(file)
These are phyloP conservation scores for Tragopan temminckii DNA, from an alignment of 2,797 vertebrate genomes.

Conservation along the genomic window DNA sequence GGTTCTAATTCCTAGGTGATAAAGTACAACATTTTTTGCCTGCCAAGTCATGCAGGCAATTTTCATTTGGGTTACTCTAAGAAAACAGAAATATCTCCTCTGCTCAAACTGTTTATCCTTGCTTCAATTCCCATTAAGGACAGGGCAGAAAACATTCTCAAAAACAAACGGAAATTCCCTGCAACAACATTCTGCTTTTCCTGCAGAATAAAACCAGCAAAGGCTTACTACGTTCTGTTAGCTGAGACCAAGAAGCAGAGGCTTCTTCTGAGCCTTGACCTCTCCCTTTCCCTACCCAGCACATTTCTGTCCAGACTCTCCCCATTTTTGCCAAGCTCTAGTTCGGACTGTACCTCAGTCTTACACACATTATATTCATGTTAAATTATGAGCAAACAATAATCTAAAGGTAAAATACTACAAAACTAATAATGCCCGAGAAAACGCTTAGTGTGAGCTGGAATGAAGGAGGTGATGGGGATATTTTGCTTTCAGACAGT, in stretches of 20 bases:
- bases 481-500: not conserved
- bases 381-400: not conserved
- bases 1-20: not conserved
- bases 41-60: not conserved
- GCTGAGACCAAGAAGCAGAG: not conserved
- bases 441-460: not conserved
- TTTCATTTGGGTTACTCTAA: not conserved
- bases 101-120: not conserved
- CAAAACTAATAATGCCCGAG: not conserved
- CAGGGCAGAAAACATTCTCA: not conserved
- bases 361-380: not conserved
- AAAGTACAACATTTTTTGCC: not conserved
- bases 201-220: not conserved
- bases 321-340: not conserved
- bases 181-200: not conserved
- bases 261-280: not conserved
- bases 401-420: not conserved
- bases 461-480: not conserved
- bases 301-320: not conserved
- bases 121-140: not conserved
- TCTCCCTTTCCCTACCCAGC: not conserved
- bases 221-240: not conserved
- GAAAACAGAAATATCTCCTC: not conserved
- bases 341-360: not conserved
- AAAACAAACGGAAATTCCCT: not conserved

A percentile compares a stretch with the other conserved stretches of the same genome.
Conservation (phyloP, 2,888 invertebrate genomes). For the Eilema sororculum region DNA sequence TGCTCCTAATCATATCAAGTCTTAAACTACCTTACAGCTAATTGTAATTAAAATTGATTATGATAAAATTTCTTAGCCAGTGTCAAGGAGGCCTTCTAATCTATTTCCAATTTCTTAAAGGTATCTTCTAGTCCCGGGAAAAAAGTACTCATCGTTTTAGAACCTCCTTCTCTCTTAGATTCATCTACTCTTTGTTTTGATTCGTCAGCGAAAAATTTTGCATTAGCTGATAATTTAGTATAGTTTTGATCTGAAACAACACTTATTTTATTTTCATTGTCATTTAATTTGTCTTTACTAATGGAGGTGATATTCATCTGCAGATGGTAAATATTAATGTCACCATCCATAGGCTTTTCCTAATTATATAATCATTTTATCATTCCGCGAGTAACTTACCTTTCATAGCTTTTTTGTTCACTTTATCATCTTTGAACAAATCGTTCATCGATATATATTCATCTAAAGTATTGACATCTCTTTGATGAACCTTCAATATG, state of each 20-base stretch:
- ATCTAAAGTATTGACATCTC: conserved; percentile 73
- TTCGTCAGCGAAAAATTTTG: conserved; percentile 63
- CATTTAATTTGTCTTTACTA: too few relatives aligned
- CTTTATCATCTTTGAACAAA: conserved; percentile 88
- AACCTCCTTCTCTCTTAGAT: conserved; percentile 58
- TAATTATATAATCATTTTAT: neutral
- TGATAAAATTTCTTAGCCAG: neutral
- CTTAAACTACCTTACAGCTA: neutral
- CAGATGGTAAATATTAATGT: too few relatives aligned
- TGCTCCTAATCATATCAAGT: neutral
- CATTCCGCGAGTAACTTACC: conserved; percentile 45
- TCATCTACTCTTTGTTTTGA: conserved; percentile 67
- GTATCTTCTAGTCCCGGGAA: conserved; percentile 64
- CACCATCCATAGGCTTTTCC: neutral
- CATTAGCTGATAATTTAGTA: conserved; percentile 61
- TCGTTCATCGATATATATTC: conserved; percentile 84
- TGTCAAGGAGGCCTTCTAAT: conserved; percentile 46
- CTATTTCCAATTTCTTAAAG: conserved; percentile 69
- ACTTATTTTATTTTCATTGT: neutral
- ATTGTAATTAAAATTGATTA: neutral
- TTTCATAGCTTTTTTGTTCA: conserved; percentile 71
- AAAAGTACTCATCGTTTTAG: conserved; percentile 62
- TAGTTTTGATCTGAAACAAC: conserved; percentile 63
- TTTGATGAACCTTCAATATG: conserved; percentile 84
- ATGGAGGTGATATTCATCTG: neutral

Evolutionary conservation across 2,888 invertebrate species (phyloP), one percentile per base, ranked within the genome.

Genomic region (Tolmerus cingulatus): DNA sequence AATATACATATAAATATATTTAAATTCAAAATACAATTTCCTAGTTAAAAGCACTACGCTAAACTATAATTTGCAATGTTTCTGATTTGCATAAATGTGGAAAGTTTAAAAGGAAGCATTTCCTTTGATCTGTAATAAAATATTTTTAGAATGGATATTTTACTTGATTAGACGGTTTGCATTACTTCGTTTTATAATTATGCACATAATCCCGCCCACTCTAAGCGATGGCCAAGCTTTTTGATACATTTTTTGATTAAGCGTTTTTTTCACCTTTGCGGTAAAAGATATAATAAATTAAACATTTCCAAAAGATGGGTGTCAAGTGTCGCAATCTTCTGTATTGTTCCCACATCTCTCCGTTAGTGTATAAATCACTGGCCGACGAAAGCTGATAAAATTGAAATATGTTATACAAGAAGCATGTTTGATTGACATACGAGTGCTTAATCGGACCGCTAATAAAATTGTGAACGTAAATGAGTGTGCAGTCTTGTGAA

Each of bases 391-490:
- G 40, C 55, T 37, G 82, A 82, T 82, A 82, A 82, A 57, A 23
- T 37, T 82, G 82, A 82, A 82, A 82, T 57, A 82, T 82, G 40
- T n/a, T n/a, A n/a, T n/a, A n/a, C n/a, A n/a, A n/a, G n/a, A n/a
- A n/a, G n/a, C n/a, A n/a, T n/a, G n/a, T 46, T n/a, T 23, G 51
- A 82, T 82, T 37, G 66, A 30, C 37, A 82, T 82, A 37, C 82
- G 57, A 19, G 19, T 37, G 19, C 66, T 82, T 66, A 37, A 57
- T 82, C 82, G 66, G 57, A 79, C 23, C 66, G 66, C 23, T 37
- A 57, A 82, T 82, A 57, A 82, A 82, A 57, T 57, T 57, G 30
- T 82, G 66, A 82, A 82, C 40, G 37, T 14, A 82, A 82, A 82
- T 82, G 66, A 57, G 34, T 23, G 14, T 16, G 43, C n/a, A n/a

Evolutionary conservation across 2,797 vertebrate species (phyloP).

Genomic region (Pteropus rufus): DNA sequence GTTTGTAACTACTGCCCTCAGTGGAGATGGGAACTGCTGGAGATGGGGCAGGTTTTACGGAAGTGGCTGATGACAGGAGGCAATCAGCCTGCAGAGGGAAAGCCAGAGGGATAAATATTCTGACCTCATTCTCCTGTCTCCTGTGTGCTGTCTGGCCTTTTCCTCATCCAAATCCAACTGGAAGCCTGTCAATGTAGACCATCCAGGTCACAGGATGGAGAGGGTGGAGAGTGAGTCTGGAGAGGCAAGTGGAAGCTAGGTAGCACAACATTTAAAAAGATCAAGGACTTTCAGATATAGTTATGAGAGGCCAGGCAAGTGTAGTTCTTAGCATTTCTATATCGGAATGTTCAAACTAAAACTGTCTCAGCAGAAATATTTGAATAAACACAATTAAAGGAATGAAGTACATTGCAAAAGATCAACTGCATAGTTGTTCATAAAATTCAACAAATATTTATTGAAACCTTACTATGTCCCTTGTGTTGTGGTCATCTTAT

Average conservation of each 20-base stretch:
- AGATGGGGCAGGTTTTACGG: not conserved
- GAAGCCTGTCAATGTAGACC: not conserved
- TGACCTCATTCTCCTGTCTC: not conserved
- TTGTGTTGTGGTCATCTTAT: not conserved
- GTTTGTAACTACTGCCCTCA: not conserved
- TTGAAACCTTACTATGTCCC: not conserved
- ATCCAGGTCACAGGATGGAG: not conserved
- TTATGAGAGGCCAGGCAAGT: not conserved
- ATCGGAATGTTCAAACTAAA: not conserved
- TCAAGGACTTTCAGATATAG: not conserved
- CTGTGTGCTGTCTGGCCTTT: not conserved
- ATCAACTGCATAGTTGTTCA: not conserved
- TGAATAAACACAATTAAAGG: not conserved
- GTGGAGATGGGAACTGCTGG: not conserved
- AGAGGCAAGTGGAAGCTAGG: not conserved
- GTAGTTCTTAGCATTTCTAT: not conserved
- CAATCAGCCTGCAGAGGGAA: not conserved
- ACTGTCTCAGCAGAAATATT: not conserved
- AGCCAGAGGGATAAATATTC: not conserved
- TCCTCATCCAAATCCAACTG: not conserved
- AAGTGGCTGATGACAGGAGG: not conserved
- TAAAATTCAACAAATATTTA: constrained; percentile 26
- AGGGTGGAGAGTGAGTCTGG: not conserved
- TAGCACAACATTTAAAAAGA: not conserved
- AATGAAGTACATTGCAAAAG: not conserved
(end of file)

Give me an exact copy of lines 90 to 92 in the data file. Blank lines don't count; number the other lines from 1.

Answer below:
- TCCTCATCCAAATCCAACTG: not conserved
- AAGTGGCTGATGACAGGAGG: not conserved
- TAAAATTCAACAAATATTTA: constrained; percentile 26